London, Asharq Al-Awsat- Over the years, many critics have expressed their anger at the continuous “negative” stereotyping of Arab and Muslims in media, particularly on the news, in movies, in television series and other programs.
Many claim that the negative portrayal has become even more intense since the tragic events of 9/11 took place. Critics are particularly concerned with “western” reporters, filmmakers and researchers concentrating almost exclusively on the life, behaviour and the dialogue of extremists, members of terrorist groups and their supporters, who claim that they act in the name of Islam.
To support their claim, these critics often compare the space or “air-time” allocated by major “western” newspapers or television networks to “moderate” Muslims in comparison to that which is allotted to individuals such as Osama Bin Laden, Ayman Al Zawahiri and Abu Hamza, to whom British tabloids refer to as “the preacher of hate”. Such comparisons have been at the core of various forums, articles and studies.
Perhaps the most logical explanation to the media’s behaviour was given by Graham Dudman, Managing Editor of the British newspaper ‘The Sun’, often described as a right-wing tabloid. During a seminar on Muslims and their involvement in the media, which was organized by the Muslim Council of Britain last year, Dudman explained that regardless of religion, it is only logical that the media would be more interested in a fanatic who blows himself/herself up than an average person (of the same religion) who leads a normal life.
However, following the 9/11 terrorist attacks in the United States, Arabs and Muslims have been undertaking more prominent roles within the media. For instance, despite accusations from Muslims that The Sun newspaper has its own agenda against followers of Islam, it was in fact the first British national paper to employ a veiled Muslim as a columnist. Since 2004, Anila Baig, a British Muslim of Pakistani origin and a single-mother of two, has been writing various articles for The Sun that range from issues in her daily life and the way in which she is perceived in society to political commentary. She condemned the killing of international aid worker Margaret Hassan saying, “Our religion reveres mothers; in particular, it says that heaven lies under the feet of mothers. The killers of this great woman are not even worthy of cleaning her shoes”.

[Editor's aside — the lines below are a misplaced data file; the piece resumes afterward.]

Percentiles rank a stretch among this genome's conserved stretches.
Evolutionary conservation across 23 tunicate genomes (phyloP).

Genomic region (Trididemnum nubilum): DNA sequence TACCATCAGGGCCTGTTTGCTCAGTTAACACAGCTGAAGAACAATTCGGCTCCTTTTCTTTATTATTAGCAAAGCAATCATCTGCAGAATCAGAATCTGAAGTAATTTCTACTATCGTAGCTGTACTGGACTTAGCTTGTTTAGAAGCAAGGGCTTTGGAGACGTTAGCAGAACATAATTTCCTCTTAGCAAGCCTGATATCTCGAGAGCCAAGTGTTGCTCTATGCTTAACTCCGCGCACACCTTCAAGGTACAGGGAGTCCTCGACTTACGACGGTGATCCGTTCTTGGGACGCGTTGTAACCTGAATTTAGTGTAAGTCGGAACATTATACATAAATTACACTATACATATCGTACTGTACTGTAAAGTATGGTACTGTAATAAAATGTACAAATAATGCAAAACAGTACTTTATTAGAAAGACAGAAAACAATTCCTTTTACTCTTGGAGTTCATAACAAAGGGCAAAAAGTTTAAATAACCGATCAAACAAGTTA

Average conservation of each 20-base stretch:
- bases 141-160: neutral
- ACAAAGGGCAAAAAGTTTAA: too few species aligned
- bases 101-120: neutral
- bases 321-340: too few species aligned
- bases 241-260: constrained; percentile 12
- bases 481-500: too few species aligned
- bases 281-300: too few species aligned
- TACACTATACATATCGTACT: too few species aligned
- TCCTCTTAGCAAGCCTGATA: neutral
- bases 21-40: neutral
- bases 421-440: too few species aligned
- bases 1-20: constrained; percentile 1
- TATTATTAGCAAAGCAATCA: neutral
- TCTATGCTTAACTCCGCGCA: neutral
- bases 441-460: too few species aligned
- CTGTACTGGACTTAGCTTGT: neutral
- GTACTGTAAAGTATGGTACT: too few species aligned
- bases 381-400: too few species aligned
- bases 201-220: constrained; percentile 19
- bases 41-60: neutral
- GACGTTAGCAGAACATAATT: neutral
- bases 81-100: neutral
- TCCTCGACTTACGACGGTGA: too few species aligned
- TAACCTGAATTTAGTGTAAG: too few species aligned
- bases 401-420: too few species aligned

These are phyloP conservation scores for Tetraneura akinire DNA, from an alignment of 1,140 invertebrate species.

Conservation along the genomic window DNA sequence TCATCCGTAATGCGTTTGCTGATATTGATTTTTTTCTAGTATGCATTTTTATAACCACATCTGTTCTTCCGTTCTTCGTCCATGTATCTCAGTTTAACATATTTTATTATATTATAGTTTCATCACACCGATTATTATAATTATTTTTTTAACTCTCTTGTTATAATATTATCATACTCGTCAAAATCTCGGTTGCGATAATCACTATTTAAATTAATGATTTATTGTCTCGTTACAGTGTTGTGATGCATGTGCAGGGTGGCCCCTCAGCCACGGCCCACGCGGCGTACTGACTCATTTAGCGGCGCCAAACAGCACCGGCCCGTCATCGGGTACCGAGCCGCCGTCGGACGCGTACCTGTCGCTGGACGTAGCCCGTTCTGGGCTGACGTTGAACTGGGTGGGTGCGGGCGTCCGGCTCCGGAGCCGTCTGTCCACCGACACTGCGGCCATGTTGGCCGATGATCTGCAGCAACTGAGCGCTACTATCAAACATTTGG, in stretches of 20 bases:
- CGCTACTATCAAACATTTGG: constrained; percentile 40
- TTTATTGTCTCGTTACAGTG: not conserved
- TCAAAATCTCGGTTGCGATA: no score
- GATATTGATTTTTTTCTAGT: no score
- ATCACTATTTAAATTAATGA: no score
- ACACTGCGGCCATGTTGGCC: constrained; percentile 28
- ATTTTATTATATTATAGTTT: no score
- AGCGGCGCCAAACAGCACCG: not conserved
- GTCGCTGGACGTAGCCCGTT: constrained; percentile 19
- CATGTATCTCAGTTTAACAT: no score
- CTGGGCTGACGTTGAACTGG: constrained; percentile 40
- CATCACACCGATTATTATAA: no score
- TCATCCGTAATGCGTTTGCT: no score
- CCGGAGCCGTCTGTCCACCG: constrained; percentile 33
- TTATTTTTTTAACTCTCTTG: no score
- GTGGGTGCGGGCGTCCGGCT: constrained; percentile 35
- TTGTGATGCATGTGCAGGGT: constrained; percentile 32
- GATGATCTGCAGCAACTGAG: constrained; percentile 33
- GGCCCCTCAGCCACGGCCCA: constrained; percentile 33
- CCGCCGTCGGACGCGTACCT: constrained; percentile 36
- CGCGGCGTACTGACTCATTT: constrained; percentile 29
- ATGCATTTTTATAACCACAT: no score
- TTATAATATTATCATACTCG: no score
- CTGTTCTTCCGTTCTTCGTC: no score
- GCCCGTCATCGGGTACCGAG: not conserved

Furthermore, the aftermath of 9/11 also paved the way for the first Muslim “hero” on US television networks, at the end of 2005 when the series ‘Sleeper Cell’ was first broadcast. The “hero” of this series is a devout African-American Muslim called Darwyn al-Sayeed, who is an undercover FBI agent and who infiltrates a terrorist sleeper cell plotting to attack Los Angeles.
Sleeper Cell’s executive producers, Cyrus Voris and Ethan Reiff, told Asharq Al Awsat that the creation of Darwyn’s character was “an attempt to dramatize the fact that even though many Muslims around the world strongly disagree with US foreign policy, they do not actively support terrorism”. They added, “The creation of Darwyn’s character was also inspired by the fact that there are Muslim Americans in the US military and law enforcement who are faithful followers of their religion whilst being loyal, patriotic Americans”.
The two executive producers argue that Darwyn is very different to “all other Muslim American characters portrayed on American television or films simply because he is the protagonist. He is the central figure of the entire series and will remain so for as long as the series exists”.